April 25, 2023

From filtering blood to portable ECGs: Five European healthtechs that are going strong

As healthtech shows resilience through the downturn, market trends are shifting — and startups are making the most of it

Aruni Sunil

5 min read

Sponsored by

EIT Health Catapult
EIT Health Catapult team

VCs are still pouring money into healthtech — €2bn was raised in seed and pre-seed funding alone in 2022. It’s a sign the sector is maturing, even though investment in European healthtechs is down 42% this year compared with the frothy days of 2021, according to Dealroom.

Resilience aside, the market has also been shifting considerably since the pandemic, with new trends such as AI in healthcare, personalisation, remote healthcare, telemedicine and wearables changing the way that medical practitioners, healthcare institutions and startups work.

So how are these new trends defining Europe’s healthtech sector — and which emerging startups are capitalising on it? Here are five healthtechs that are going strong, with the help of initiatives such as EIT Health Catapult, an intensive training programme and competition that showcases the best biotech, medtech and digital health concepts from across Europe.


1/ Detecting strokes with AI

One of the leading causes of death, 15m people worldwide suffer a stroke every year, according to the World Health Organisation.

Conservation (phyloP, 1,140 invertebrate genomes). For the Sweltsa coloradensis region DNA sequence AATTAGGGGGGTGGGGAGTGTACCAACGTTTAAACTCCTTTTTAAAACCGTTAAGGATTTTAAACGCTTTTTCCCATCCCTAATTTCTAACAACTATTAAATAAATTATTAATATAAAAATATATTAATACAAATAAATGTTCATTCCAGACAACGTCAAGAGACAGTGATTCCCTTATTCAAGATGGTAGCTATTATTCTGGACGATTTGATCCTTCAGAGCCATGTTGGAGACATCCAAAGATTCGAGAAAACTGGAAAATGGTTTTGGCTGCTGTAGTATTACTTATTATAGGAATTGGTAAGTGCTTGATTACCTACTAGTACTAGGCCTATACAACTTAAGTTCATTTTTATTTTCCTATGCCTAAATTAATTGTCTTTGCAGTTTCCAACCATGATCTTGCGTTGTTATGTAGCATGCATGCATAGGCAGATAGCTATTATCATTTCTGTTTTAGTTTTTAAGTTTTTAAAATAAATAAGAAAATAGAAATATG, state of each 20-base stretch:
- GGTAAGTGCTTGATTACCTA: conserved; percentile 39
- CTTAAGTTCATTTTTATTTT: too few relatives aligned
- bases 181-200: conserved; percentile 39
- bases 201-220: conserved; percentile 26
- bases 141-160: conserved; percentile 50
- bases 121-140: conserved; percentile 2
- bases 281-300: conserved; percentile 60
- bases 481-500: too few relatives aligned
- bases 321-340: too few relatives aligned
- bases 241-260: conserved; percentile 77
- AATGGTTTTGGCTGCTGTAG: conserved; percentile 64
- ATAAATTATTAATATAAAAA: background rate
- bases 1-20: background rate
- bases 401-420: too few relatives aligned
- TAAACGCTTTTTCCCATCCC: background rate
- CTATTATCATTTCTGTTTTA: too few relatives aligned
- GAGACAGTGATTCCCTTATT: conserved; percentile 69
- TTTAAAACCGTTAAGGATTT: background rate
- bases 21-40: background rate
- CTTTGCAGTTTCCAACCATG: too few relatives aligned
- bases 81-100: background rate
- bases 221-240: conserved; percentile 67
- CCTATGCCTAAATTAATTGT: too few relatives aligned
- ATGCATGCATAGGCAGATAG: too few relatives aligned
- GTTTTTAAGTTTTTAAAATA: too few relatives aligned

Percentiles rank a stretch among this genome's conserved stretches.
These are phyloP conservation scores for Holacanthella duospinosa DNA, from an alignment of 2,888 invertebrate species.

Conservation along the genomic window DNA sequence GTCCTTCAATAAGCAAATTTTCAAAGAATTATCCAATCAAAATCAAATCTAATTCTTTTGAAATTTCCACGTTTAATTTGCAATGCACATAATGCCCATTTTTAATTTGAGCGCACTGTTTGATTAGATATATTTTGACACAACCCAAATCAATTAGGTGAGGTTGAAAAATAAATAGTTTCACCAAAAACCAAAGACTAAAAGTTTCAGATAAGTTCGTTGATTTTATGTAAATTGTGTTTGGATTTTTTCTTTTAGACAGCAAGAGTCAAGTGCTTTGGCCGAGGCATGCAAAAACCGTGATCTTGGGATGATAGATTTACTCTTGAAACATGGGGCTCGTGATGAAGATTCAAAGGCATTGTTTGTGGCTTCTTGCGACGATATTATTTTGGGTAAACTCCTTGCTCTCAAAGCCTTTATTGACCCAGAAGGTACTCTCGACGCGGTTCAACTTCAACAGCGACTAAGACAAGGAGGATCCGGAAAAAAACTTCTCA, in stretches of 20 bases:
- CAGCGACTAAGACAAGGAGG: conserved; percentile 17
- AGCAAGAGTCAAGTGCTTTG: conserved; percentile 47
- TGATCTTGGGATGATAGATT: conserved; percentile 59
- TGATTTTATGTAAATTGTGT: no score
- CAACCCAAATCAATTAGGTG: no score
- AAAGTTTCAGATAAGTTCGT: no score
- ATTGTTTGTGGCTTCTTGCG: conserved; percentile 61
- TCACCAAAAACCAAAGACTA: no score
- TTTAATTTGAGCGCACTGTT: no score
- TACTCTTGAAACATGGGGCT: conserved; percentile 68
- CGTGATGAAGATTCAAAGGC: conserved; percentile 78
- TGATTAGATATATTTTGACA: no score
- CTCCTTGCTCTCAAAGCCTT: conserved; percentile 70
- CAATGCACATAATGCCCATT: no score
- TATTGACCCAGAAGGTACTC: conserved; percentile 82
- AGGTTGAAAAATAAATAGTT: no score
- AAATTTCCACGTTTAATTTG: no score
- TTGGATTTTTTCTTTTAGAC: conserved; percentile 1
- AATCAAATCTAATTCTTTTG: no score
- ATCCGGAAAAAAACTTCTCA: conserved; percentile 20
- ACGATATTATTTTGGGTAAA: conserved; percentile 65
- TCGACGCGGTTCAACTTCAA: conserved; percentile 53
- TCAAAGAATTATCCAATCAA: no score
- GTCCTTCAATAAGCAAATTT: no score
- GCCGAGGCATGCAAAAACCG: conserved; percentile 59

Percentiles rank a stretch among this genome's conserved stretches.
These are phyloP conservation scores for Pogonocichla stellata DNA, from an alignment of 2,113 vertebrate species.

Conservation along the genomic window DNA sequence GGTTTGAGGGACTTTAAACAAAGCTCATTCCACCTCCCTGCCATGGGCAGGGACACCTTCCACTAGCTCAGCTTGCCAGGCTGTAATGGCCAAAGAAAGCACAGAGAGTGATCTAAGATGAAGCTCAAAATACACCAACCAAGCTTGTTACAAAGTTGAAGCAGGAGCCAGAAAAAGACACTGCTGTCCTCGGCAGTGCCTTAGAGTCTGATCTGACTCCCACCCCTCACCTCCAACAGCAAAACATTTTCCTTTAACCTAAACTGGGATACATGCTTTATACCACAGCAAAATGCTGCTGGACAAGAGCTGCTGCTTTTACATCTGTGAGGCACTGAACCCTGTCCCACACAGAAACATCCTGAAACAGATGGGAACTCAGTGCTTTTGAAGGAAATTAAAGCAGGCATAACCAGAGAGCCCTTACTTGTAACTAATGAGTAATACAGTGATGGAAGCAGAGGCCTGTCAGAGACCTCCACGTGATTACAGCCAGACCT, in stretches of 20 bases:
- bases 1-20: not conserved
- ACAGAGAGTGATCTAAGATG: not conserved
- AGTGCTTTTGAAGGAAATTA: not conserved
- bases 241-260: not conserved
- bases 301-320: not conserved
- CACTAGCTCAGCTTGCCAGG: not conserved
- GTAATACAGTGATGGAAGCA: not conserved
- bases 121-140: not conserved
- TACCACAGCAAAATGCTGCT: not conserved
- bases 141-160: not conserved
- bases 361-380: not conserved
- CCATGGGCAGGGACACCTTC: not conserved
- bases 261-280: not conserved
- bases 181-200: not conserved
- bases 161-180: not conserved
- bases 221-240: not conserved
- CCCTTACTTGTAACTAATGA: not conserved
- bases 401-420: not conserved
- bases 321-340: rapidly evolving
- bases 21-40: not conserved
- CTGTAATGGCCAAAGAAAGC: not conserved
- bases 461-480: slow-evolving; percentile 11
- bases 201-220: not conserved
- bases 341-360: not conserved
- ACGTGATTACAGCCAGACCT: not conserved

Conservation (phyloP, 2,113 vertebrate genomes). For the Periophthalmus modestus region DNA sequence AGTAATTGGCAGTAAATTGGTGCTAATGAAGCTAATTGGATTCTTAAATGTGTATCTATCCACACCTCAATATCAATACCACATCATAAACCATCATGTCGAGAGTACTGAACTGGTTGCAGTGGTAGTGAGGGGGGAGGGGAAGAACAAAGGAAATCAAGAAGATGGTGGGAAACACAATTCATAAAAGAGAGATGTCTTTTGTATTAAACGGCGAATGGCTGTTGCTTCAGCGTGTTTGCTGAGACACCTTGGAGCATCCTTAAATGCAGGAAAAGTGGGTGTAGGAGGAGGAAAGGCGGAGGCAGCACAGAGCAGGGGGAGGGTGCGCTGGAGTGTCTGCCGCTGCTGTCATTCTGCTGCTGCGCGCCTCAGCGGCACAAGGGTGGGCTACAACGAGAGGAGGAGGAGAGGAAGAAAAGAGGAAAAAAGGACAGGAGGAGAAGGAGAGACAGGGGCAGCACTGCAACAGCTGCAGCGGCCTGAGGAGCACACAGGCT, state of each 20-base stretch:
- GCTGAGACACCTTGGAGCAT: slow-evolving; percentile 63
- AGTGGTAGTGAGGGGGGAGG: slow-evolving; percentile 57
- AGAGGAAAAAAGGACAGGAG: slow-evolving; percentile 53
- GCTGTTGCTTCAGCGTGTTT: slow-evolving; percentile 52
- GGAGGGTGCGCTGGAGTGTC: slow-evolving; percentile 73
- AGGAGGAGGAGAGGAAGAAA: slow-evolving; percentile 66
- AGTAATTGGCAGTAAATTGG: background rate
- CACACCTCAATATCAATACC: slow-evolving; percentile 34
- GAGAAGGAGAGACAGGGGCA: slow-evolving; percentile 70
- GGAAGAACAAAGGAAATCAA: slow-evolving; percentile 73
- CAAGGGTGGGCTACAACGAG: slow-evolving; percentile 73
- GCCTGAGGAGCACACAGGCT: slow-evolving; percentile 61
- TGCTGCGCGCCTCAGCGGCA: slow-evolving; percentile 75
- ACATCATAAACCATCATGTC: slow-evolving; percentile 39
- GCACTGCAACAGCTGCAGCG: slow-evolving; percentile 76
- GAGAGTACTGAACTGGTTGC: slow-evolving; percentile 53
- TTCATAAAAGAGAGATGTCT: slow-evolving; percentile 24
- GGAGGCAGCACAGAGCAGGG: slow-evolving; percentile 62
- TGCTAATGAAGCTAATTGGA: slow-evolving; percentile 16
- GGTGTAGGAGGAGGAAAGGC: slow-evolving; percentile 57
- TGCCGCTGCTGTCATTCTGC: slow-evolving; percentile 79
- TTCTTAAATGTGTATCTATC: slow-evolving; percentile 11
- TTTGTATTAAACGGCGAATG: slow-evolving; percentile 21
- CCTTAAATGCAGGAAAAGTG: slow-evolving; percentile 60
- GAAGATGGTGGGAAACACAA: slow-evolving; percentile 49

A Barcelona-based startup (and EIT Health Catapult’s 2020 winner in the digital health category) aiming to provide early detection of acute stroke (AS) using AI, Methinks recently received the CE marking (indicating that a product meets the EU safety, health and environmental protection requirements, which then allows commercialisation in Europe) for its medical imaging software. Methinks is also expecting FDA approval for expansion in the US in the near future.

“If you're able to detect stroke earlier, it can significantly reduce the time taken to get treatment — and there’s a strong correlation between this and the outcome of patients. So this can save thousands of lives and reduce disability worldwide, and have a huge impact in healthcare,” says Pau Rodríguez, CEO of Methinks AI.

If you're able to detect stroke earlier, it can significantly reduce the time taken to get treatment

The market for AI in healthcare is forecast to top $20bn in 2023. Rodríguez says that at Methinks, the focus is on taking advantage of AI to make treatments available to everybody and tailoring treatments to the unique needs of patients.

2/ Measuring blood, without blood

Remote healthcare grew during the pandemic and has remained a key trend in the sector in 2023, as the cost of in-person healthcare rises and the ongoing shortages of medical practitioners worsens.

Leuko, a Boston and Madrid-based healthtech startup (and EIT Catapult’s 2021 medtech winner), is developing a device that allows patients to measure their white blood cell levels at home without drawing blood samples. Patients simply have to place their finger on an internet-connected device for 60 seconds to get accurate measurements. 

“We’re increasingly seeing a shift to remote patient monitoring as opposed to more direct monitoring by medical personnel,” says Aurelien Bourquard, cofounder of Leuko.